Action aims to remove access barriers, save lives, and further combat the opioid abuse epidemic
Philadelphia, PA — Independence Blue Cross (Independence) announced that as of March 1 it is removing member cost sharing for injectable and nasal spray formulations of naloxone and Narcan (a brand of naloxone). Independence is one of the first Blue plans in the country to implement this change. It was also one of the first insurers in the country to limit initial low dose opioid prescriptions to five days.
Naloxone blocks the effects of opioids and reverses an overdose when administered in time. This lifesaving drug is available in Pennsylvania without a written prescription due to a statewide standing order from PA Physician General Dr. Rachel Levine in October 2015. In Philadelphia, naloxone has been widely used and distributed. It was administered approximately 4,000 times by the Philadelphia Fire Department and 200 times by Philadelphia police in 2016, according to a report issued last May by the Mayor’s Task Force to Combat the Opioid Epidemic in Philadelphia.
“By removing a financial barrier to accessing naloxone, we can make the drug more readily available and hopefully save more lives,” said Dr. Richard Snyder, chief medical officer for Independence Blue Cross and a member of the Mayor’s Task Force. “Our hope is that anyone struggling with opioid addiction can get appropriate treatment, but they have to be alive to take that step.”
This change applies to customers with Independence’s pharmacy benefits and is effective March 1 for fully insured business and April 1 for self-funded businesses that choose to participate. Members who have already met their deductible would have no copay at the drug store when they get their prescription. The change does not apply to Evzio®, a naloxone auto-injection system.
This cost-sharing change applies only to members who are purchasing Narcan for themselves or for a covered member. The change does not apply to Medicare members.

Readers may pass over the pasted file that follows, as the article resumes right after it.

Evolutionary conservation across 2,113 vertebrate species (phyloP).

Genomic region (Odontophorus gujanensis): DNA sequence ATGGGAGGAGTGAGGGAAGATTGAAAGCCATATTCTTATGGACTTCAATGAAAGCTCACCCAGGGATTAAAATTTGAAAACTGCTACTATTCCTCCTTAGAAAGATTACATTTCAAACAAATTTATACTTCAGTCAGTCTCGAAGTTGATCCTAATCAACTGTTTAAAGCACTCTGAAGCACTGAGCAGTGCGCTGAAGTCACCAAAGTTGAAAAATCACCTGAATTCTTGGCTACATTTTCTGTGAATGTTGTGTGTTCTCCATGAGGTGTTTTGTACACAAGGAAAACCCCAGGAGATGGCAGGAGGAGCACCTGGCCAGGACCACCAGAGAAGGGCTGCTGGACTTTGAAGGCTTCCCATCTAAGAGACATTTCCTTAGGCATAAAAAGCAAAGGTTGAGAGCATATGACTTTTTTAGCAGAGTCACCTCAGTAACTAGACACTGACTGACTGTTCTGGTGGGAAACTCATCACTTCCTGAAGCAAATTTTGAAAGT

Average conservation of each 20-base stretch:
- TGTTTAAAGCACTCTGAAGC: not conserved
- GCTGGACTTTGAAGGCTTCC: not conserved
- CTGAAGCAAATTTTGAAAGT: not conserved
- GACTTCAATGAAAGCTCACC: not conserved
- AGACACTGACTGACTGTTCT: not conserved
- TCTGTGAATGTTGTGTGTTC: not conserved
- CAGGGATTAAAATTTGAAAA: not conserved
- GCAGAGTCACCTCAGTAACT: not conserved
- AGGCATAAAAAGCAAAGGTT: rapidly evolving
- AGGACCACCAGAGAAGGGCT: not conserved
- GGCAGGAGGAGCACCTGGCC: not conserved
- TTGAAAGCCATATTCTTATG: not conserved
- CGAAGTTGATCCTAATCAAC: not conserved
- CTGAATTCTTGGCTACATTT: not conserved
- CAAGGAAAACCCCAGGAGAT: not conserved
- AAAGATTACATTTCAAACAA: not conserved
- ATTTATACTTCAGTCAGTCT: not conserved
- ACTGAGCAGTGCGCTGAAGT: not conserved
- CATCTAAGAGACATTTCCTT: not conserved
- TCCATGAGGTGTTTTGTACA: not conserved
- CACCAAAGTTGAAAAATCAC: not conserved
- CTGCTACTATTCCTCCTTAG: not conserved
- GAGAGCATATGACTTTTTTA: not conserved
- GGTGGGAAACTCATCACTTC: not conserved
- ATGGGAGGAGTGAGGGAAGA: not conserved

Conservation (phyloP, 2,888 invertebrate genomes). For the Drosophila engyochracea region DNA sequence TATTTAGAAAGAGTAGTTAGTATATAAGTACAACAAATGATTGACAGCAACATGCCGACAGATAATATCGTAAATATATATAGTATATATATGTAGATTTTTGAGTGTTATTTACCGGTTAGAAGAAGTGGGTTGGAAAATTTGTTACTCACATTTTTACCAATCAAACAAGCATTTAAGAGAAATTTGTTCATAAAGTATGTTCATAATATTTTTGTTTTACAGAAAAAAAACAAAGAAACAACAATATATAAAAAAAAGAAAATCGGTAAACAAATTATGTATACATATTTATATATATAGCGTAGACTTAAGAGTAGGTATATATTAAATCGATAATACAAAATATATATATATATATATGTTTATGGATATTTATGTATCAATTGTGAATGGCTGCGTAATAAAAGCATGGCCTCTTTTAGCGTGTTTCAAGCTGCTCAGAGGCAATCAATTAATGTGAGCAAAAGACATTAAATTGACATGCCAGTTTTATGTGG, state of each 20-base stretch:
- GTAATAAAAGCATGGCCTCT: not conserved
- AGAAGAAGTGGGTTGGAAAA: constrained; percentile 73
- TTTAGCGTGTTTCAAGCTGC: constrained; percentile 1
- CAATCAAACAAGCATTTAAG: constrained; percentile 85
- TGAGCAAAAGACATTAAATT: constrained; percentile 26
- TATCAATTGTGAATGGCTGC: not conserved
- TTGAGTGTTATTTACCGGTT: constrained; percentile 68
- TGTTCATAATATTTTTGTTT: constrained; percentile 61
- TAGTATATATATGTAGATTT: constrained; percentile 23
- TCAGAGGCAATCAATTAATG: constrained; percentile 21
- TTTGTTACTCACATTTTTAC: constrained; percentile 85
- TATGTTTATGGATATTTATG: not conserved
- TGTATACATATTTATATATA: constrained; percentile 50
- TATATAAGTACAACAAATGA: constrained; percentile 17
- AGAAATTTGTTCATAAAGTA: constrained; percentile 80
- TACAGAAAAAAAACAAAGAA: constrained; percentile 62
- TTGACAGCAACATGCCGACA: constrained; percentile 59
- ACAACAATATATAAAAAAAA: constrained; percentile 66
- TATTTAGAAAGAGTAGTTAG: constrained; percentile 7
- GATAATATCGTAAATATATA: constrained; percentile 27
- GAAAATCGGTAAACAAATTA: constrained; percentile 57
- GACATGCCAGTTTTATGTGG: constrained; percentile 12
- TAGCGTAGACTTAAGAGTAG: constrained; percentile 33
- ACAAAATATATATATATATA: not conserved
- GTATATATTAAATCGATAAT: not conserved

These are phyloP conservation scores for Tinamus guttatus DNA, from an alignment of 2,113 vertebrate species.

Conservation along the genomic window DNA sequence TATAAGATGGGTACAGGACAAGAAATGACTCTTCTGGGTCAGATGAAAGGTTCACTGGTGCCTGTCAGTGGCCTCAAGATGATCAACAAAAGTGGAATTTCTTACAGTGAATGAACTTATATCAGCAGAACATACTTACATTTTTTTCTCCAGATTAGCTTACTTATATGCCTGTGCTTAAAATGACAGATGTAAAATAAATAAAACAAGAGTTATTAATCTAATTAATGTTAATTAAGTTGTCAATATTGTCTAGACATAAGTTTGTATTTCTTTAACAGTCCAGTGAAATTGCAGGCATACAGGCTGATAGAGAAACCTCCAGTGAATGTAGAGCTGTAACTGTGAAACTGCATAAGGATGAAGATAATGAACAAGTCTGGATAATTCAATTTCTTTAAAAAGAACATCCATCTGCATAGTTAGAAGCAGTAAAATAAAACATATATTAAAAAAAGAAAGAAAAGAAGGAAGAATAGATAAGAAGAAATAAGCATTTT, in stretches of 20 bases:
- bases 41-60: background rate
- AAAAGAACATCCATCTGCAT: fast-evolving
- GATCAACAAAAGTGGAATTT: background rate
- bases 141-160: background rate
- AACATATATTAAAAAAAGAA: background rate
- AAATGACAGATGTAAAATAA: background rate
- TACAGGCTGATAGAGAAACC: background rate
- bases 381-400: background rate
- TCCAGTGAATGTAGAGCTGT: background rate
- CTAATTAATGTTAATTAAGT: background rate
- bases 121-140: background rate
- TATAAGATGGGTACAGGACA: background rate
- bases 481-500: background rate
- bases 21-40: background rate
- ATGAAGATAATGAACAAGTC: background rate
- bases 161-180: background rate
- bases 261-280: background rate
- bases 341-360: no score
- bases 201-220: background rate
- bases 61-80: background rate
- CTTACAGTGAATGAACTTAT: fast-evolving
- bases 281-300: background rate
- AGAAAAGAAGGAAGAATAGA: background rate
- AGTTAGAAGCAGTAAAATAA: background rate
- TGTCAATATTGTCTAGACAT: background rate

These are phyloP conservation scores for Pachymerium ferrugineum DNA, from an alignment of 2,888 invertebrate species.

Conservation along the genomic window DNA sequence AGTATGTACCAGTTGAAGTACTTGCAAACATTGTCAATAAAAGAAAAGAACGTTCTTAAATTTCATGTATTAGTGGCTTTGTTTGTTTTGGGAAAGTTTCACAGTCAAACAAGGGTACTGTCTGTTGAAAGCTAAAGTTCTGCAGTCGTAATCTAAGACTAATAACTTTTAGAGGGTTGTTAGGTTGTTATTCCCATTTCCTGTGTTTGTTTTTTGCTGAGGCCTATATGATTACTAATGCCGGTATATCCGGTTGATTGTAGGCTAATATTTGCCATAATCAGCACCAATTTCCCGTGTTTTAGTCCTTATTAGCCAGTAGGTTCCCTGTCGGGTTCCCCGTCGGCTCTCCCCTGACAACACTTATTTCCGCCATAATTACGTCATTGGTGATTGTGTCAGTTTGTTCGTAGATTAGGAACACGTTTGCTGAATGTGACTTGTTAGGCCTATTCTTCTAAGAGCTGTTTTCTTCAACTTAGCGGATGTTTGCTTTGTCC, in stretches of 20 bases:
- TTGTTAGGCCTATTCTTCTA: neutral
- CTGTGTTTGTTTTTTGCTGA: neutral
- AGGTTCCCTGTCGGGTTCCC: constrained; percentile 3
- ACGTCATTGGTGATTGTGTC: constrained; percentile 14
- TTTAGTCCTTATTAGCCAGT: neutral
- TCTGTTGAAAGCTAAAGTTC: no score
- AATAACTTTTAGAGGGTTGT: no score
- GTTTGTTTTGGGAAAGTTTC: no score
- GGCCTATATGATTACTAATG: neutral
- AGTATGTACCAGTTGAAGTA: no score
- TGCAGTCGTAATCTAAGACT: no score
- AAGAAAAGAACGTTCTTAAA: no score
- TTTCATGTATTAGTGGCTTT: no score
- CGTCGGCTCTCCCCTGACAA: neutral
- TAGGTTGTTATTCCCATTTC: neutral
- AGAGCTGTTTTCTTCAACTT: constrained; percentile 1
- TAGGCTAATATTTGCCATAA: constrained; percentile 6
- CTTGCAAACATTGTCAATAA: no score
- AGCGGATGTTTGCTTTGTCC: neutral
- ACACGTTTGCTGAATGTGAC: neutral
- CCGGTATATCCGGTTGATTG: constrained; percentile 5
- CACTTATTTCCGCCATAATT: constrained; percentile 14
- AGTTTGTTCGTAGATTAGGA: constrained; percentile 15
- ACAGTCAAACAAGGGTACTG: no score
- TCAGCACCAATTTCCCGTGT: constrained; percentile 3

Approximately 1,700 people in southeastern Pennsylvania died in 2016 from an opioid overdose, according to local health officials. The Philadelphia Department of Public Health reported that there were 1,200 overdose deaths in Philadelphia alone in 2017, 300 more than in 2016.
Independence is keenly focused on opioid abuse prevention and treatment and its efforts continue to intensify. As a result, inappropriate opioid prescribing and use among members has been reduced by more than 40 percent. Steps taken include:
- In November 2017, the Independence Blue Cross Foundation hosted Governor Wolf for a major opioid event in Philadelphia that included an announcement about a research initiative with the Justice Center for Research at Penn State University for a multi-media public awareness campaign to share stories of addiction and recovery to reduce the shame often associated with opioid abuse.
- In July 2017, Independence became one of the first insurers in the country to restrict most initial low-dose opioid prescriptions to no more than five days. During the last 6 months of 2017, the number of members using opioids dropped 22 percent and the number of prescriptions for opioids dropped 26 percent.
- Independence covers methadone treatment with no copays for in-network providers as well as the most commonly prescribed medication-assisted treatments (combining counseling and behavioral treatments with medication).
- There is close coordination with law enforcement to reduce fraud and abuse.
- In March 2016, Independence provided $50,000 to the Pennsylvania District Attorneys Institute to provide Narcan to emergency personnel in Philadelphia.
- Promotes Centers for Disease Control prescribing guidelines which inform doctors which patients receive opioids outside of those guidelines so they can take action.
- Advocates for legislation requiring physicians and pharmacists to check and document dispensing of opioids in centralized databases and requiring inter- state sharing of the data to reduce fraud, abuse and diversion of opioids.
- Supports abuse and recovery awareness efforts, community-based opioid abuse treatment and prevention efforts including drug take back initiative through The Independence Blue Cross Foundation’s Supporting Treatment and Overdose Prevention (STOP) Initiatives. The IBC Foundation also funds research to advance hospital programs that connect overdose victims to immediate recovery resources, known as “warm hand-offs.
Visit the Independence website for resources to help support individuals and families dealing with substance abuse and read more about what the Independence Blue Cross Foundation is doing to fight opioid abuse.